Campania signs Smithsonian license
August 17, 2009-- Casual Living,
Smithsonian Eastlake Fernbox
Garden accessory manufacturer Campania International signed a license with the Smithsonian Institution to produce a significant line of handcrafted containers, rich in American history.
The line was reproduced from decorative garden furnishings dating from the late 19th and early 20th centuries in the Smithsonian’s Garden Furnishings Collection.
“The Smithsonian Collection by Campania is a natural extension of the Smithsonian home décor line,” said Carol LeBlanc, director of Smithsonian’s Business Development & Licensing division. “Campania has captured the drama, grandeur and design motifs of the many plant containers, vases and urns that are found throughout the Smithsonian gardens.”
The Smithsonian Collection by Campania line is reproduced from original cast iron garden ornaments found in the Smithsonian’s horticulture collections. The line contains diverse design styles of the past that range from rustic and naturalistic to formal and ornate, many of which have rarely been available since the early 20th century. The Smithsonian Collection by Campania will launch this fall with 14 pieces.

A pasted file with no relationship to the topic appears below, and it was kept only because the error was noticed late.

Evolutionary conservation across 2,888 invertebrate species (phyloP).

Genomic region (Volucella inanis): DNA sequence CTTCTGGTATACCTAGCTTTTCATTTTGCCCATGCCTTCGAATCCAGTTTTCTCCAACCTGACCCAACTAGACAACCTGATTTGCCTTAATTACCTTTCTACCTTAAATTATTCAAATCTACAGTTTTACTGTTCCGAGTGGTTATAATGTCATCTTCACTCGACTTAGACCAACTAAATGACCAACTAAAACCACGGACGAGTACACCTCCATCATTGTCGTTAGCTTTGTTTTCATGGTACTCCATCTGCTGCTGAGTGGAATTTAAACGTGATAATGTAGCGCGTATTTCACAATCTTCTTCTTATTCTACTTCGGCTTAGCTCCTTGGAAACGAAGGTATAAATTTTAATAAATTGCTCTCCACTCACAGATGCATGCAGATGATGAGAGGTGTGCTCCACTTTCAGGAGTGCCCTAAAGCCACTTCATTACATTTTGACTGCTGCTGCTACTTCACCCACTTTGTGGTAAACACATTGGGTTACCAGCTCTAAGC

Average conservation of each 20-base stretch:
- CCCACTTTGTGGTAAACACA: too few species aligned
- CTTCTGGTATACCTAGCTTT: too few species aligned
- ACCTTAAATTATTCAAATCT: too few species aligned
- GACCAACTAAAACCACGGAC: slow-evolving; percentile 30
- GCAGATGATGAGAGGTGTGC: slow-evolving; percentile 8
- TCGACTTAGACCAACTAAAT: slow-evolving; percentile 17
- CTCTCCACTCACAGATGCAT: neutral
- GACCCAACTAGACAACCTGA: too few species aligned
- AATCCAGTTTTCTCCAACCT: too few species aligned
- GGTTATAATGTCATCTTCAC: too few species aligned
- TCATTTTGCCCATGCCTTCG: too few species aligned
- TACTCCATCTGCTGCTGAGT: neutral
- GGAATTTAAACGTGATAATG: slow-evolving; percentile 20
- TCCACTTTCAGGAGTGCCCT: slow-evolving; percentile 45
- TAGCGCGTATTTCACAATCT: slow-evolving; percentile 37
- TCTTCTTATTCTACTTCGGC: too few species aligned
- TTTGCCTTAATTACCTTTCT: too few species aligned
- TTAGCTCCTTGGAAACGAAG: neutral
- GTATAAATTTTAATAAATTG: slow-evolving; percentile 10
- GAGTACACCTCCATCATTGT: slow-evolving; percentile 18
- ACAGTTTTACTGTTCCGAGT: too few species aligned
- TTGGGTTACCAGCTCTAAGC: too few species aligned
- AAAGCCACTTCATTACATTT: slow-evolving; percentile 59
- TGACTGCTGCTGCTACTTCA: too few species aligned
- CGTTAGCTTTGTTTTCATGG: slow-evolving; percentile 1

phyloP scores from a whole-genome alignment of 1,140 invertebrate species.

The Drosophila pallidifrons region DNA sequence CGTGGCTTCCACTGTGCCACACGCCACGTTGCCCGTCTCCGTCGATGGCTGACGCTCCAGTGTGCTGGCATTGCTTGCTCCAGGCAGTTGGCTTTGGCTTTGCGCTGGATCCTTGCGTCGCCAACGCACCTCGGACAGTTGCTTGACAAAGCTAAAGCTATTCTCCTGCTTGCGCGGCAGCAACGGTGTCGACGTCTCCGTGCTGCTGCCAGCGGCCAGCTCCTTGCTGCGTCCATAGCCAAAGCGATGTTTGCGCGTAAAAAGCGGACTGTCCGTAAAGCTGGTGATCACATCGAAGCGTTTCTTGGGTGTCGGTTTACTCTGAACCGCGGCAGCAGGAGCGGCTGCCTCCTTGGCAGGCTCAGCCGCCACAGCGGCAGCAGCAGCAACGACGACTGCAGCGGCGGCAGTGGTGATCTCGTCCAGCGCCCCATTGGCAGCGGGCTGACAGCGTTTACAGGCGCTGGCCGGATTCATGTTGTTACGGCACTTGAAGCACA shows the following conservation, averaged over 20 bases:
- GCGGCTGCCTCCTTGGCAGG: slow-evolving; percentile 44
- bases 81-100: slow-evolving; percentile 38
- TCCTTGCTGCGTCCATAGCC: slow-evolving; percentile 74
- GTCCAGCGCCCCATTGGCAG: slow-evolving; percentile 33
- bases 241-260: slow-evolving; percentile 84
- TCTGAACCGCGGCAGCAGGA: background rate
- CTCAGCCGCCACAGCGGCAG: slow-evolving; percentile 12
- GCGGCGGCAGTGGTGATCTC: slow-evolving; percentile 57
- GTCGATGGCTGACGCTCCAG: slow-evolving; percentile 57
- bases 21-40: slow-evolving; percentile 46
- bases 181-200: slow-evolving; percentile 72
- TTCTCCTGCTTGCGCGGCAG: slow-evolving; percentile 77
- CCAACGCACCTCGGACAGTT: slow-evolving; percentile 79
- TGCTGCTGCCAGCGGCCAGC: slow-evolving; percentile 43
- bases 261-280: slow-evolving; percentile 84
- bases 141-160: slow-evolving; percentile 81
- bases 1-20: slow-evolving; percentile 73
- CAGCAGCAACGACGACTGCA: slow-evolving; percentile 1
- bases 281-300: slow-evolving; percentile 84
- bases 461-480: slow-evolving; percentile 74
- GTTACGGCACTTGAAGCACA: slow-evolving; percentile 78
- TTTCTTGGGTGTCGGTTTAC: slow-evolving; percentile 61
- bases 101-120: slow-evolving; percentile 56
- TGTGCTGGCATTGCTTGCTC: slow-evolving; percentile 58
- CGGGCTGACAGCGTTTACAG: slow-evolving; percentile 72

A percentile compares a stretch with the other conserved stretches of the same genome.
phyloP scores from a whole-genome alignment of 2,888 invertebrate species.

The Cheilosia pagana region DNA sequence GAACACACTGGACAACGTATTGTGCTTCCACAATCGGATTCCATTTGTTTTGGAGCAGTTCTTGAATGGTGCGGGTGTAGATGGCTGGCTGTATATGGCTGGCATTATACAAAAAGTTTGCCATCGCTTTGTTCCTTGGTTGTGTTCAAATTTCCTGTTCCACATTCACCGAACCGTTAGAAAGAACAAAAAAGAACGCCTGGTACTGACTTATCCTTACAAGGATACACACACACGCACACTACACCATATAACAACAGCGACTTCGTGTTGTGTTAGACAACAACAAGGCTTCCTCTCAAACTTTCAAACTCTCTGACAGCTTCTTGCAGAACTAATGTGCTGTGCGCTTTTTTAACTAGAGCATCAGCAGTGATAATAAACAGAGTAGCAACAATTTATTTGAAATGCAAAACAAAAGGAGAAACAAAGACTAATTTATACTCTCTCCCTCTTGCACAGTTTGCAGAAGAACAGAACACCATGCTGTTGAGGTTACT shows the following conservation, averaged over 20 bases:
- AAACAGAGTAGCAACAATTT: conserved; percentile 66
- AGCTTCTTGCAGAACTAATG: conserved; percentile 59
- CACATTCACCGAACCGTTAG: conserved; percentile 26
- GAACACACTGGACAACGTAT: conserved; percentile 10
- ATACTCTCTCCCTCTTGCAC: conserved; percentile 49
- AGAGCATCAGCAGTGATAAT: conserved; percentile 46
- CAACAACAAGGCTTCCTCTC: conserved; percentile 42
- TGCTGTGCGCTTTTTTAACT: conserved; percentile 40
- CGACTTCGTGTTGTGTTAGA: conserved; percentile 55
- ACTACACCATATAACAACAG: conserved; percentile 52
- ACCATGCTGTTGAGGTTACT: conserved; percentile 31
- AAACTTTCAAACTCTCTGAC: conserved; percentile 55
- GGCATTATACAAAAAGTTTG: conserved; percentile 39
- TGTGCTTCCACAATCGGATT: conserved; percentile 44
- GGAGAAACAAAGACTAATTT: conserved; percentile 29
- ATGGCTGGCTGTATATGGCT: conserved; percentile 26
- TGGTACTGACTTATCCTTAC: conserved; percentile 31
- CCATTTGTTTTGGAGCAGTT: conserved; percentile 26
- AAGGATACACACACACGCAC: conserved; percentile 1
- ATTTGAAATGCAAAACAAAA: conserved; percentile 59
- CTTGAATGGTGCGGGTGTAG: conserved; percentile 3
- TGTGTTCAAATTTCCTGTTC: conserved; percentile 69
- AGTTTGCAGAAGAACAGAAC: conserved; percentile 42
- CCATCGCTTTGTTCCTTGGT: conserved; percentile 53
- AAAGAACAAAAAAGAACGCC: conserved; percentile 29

“We were impressed with the opportunity to present a unique line of garden ornaments from the latter part of the 19th century, which is a rarity in today’s marketplace,” said Peter Cilio, vice president of Campania International. “The pieces all have interesting textures that have a certain look and feel, and are tastefully ornate.”
From classic fluted urns featuring a Victorian twist to containers adorned in stylized acanthus leaves, the Smithsonian Collection by Campania line of containers serves both decorative and utilitarian purposes.
“These pieces, which are mostly Victorian garden urns, can be used in both traditional and more elaborate gardens and landscapes,” Cilio said. “They celebrate the art and culture of the era that can be found both inside and outside the Smithsonian museums.”
The line interprets American style in a unique way, capturing the elegance of classic embellishments of an era that added charm and beauty to the garden.
Related Content By Author
Design Camps set for Atlanta and Las Vegas markets